Retired Major Ivan Castro’s life was forever changed September 2, 2006, when a mortar landed near him in Iraq. Two of the men in his unit were killed and Castro was gravely injured. The attack left him completely blind, facing a long road to recovery.
Lying in bed at Bethesda Naval Medical Center, he felt overwhelmed with grief and fear.
“I still had bills to pay and grass to cut,” Castro recalled. “I didn’t know what to do, or how I’d do it, but I had responsibilities and I had life left to live. I had to do something. I had to move forward.”
"I decided that I’d run the Marine Corps Marathon, and I immediately began to train. Right there, in bed. For the first time since being injured, I focused on something other than what I had lost.”
Thirteen months later, he and a team of guides completed the marathon with a Boston Marathon-qualifying time.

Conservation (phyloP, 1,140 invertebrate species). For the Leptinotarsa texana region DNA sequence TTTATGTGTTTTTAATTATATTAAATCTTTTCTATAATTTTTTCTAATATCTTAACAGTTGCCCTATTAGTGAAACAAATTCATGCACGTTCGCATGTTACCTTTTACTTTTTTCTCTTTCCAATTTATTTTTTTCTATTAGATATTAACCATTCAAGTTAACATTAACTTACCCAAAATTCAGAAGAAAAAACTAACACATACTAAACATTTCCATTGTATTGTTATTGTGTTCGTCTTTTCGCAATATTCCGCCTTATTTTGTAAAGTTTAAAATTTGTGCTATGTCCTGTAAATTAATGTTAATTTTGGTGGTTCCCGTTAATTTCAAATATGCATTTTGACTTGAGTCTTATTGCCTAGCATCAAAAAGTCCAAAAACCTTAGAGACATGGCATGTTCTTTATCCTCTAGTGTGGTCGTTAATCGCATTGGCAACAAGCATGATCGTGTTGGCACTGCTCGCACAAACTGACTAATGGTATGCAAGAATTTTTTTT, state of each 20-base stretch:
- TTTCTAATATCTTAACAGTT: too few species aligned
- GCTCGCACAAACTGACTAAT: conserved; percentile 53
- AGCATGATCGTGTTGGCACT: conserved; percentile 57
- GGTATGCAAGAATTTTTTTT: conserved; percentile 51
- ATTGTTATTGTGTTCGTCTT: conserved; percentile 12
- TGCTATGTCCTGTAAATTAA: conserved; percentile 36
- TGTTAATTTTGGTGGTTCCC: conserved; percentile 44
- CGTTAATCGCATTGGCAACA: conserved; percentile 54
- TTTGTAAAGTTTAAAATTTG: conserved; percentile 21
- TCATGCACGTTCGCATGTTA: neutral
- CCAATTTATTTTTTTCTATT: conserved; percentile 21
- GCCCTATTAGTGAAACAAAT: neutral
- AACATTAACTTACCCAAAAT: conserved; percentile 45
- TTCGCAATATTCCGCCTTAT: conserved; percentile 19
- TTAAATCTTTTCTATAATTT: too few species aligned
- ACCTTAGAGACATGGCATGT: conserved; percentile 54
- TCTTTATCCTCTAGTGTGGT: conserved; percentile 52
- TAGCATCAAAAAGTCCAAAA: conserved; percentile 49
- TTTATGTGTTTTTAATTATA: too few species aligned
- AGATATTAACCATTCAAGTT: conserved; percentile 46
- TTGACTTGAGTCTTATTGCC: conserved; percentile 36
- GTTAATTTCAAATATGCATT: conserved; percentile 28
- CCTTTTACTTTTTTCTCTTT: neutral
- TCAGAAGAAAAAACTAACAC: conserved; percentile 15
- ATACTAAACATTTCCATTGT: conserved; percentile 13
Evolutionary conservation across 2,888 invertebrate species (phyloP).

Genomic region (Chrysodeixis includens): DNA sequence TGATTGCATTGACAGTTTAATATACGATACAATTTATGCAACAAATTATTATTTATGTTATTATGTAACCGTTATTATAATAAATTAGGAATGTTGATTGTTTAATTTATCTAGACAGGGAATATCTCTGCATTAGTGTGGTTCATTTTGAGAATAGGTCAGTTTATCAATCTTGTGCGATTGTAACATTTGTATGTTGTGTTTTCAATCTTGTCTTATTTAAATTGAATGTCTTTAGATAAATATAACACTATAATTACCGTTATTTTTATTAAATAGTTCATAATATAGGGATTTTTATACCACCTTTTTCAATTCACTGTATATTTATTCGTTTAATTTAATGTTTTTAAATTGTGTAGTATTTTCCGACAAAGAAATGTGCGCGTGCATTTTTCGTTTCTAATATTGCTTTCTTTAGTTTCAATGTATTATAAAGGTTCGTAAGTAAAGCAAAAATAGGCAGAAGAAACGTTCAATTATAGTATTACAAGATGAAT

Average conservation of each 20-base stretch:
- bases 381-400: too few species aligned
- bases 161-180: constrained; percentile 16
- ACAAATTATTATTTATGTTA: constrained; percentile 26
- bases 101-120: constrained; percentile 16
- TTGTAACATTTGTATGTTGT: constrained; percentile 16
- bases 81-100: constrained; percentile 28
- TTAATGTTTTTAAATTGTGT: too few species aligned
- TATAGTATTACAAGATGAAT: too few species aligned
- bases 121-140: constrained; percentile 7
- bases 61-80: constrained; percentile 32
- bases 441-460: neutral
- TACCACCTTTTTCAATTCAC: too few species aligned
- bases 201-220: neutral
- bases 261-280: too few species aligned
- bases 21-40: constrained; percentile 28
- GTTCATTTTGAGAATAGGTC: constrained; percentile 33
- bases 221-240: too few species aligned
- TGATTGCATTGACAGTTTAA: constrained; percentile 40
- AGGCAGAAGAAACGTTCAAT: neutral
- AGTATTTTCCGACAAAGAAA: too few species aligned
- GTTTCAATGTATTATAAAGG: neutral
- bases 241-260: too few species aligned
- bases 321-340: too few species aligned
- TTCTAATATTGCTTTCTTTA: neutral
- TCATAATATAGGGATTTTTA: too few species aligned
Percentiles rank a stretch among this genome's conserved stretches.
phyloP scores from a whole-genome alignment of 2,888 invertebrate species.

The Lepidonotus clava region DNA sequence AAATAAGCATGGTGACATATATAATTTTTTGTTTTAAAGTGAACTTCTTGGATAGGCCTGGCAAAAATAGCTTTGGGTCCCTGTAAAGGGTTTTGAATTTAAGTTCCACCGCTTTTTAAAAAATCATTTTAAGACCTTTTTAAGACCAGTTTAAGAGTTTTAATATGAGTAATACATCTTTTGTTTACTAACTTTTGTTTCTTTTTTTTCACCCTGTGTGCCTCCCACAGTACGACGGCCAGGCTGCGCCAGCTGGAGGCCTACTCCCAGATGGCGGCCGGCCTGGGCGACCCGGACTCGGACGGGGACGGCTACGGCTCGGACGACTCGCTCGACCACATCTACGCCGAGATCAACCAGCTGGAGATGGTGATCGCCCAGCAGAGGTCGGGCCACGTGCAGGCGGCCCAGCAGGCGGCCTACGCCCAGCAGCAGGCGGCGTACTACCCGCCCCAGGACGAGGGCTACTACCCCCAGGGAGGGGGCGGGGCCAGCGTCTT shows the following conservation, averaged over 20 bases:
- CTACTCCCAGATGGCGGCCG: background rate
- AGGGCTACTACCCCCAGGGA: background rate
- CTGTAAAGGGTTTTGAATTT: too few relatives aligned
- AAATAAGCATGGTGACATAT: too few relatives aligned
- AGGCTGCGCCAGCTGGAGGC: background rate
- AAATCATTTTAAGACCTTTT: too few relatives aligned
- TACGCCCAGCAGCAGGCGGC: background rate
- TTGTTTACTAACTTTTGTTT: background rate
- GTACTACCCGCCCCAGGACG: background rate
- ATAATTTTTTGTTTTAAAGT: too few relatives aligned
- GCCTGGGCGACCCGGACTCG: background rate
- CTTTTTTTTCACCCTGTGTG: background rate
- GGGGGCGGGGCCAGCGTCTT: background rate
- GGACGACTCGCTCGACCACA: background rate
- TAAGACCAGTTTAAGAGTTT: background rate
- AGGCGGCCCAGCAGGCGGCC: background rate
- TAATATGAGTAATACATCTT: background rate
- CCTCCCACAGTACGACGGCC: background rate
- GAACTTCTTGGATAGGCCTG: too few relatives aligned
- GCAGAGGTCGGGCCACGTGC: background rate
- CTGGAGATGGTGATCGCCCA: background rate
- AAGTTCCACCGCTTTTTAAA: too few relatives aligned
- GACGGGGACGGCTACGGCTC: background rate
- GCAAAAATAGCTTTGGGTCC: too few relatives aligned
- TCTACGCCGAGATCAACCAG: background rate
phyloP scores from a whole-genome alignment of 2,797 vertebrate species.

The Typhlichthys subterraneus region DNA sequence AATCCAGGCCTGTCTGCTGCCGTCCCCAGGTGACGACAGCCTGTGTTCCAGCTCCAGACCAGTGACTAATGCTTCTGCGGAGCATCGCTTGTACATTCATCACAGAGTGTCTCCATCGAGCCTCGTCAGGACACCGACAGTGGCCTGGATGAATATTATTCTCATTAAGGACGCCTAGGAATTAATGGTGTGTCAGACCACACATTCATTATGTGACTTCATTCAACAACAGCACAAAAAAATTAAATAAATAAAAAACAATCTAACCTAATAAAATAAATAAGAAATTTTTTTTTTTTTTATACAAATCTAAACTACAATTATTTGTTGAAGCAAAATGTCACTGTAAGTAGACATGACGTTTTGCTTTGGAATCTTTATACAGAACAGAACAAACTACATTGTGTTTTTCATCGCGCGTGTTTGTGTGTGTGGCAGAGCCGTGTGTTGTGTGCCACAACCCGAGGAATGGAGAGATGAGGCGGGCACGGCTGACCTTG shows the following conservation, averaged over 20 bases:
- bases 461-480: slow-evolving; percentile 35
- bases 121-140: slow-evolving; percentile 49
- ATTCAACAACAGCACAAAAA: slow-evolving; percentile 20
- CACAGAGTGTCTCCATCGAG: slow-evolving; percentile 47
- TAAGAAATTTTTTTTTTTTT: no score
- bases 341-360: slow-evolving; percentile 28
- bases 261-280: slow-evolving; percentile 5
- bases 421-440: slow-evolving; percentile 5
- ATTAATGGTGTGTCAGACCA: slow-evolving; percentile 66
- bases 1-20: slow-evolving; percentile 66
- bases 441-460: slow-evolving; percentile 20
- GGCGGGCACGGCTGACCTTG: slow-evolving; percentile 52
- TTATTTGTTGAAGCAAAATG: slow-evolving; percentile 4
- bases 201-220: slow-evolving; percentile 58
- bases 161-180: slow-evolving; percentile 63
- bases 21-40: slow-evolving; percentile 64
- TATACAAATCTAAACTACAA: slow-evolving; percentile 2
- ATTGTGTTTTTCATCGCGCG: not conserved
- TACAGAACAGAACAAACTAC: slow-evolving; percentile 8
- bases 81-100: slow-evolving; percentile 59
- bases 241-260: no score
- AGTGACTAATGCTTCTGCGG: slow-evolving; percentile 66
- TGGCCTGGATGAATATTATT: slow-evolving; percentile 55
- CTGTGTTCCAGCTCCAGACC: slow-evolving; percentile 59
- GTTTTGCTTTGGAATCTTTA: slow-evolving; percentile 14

The experience was transformational for Castro.
“Others were inspired by a blind runner, and I found I was still a leader. I was still the man that I was before being blinded. I could still serve others, lead others, help others. I continued to set goals, and with the help of many others, I reached them.”
Castro has gone on to run more than 50 marathons, cycle across the US and Europe, summit Mt. Kilimanjaro, ski through the Antarctic, and run with the bulls in Pamploma. Though he officially retired in 2016, he continues to seek new challenges. At a live storytelling event at the Airborne and Special Operations Museum in Fayetteville, Castro shared the story of his pilgrimage walking El Camino Santiago.
Ft. Bragg Stories is a collaboration between the Fayetteville Observer and WUNC's American Homefront Project to commemorate a century of history at Fort Bragg through personal narratives. You can hear other stories in the series here. If you'd like to share your Fort Bragg story, you can send it here, or email email@example.com